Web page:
Calling Reverie au Jardin a lavender scent in a way is like calling Le Labo Patchouli 24 a patchouli scent. In the case of Le Labo, the patch is buried under a heady (and I think divine) layer of smoky birch tar. In R au J, the lavender not only challenges what you think you want to smell when you think of lavender, but is woven in a hide-and-seek game in the various and myriad layers of the scent.

First off, the lavender: in the past weeks, Chandler Burr wrote about dryer sheets or something (I am willing to give them my email address, but I am not willing to pay them to reread the article) that most people when they say they want lavender don't want the actual smell, they want the simulacrum that they think they smell.

I'd like to write that of course being such a connoisseur of lavender that Reverie du Jardin didn't put me off at all. D'oh! At first sniff, I was like, whaaaah? So much so that I went to my local gourmet store to actually smell some of the actual herb. A little research showed that there are several different kinds of lavender, and the lavender that Tauer uses takes a good few moments to register as lavender at all, if you are expecting to smell what you are used to smelling in a lavender scent. It's green and fresh and slightly sweet, not heady and not minty and paired with a light vetiver. Then the reverie begins...

The only way I can really describe it as a day in your fantasy garden, starting in the late morning. It's one of those long summer days where thanks to daylight savings and the time of the year the sun doesn't set 'til nine. You are sitting in the garden, reading, Proust no doubt, or E. F. Benson, if like me you're looking for something lighter. As the day grows later and the shadows longer you might wander from the herb garden to the flower garden. Of course there couldn't be an incense garden, but this is a fantasy, so why not? You wander through these gardens, stopping for a while at a bench to read a page or two, to sip from your glass of water with a single thin slice of cucumber, smiling at Mapp being thwarted, to wander off to a bench at a different sunnier spot. Lavender is a recurring theme as is green leaves, roots and earth, but the scents journey through its metaphoric garden also weaves orris, woods, tonka and vetiver.

At one point on me the scent changes suddenly, like taking the path from the lily ponds at The Huntington Library that suddenly changes into the desert garden; a change so sudden, so Alice-in-Wonderland shocking in real life that the olfactory change from Jardin to Temple has the same effect: blank, if delighted consternation and a geeky squeal of delight. Other changes are more gradual; the orris on me comes in like a bank of dappled clouds, obscuring the sunlight briefly before receding and ceding the stage to the woods and light musk.

Just so you won't think this is a total love-fest, I do have one complaint: I wish it were stronger. I'd like a parfum. Now, please.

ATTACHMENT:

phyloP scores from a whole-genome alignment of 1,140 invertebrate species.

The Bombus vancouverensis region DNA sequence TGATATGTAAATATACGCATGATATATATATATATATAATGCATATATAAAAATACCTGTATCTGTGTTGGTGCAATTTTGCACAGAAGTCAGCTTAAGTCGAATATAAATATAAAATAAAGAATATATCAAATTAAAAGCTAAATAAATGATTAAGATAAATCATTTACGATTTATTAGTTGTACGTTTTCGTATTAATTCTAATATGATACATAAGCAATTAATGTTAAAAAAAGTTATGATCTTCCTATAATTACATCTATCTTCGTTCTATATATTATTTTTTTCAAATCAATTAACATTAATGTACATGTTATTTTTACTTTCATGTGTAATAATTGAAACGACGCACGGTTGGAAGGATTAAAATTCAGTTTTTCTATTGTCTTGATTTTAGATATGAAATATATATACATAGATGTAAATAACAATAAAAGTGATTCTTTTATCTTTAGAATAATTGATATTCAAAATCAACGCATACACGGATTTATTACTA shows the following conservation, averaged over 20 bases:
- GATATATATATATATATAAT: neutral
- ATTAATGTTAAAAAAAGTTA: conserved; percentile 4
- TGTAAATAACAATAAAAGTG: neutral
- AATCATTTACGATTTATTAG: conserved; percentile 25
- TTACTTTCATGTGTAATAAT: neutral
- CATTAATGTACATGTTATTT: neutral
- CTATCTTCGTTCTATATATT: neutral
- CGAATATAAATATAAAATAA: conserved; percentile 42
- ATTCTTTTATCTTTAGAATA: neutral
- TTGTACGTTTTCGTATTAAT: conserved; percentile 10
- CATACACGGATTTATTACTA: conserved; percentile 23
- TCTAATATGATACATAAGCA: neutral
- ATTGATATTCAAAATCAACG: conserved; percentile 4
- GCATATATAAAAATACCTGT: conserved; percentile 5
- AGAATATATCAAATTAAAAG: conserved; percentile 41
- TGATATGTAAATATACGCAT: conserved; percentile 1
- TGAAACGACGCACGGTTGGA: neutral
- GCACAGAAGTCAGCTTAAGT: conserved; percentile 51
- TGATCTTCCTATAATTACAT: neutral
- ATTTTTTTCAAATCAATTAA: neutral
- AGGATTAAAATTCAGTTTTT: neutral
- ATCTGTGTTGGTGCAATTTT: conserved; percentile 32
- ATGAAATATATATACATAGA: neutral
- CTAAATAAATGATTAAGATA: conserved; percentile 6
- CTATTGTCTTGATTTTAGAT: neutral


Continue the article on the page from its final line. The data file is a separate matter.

Gris Clair is available Barneys, $120 for 50 ml

Encens et Lavande is available at the Salon Shiseido only (they will ship in the EU if you know somene, 100eu for 100 ml).

Eau de Lavande is available at various e-tailers usually discounted, like Perfume Emporium, which offers the 3.4 oz (usually $95) for $72.99, and is sometimes available with the rest of the line at Bloomingdales, Neimans and Bergdorf Goodman.

Reverie au jardin is available for pre-order at LuckyScent, $85 for 50 ml

The first image is from, the second from

Wednesday, April 18, 2007

It's a Sniffathon! Part 3 - Profumum, Durbano, Dr. Vranjes & Ajne

Last 8 fragrances. I can do it, I know I can! Here we go…

Cassiopea by Dr. Vranjes. Pleasantly candied little floral, in which I mostly smell roses, ylang ylang, some jasmine and something fruity …Slightly rotting plums? Overripe apples? Synthetic cherries? Extremely forgettable. I could wear it everyday for several months (and no, I don’t want to) and then probably would not be able to recognize it. Before I looked at the BeautyHabit site, I imagined that such a scent would cost about $60.00 for 100ml, and I thought I was being generous…it turns out, this insipid concoction goes for the whopping $225.00. That is not even funny.

Elettra by Dr. Vranjes. I don’t know who the good Dr. is, and I am not captivated by his scents enough to want to find out, but perhaps he shouldn’t quit his day job just yet. Elettra is marginally better than Cassiopea, but not much so. It is a thick, languid, enveloping, at times overwhelming blend of very sweet myrrh, very sweet amber and very dull-smelling flowers, which may or may not be jasmine. Boring and shockingly overpriced at $225.00 for 100ml.

Esperia by Dr. Vranjes is an aquatic fragrance that as such would have been annoying and unwearable were it not so incredibly bland. It has a rather appealing salty and slightly herbal undertone and might even be quite nice worn on a very hot day…but not for $225.00!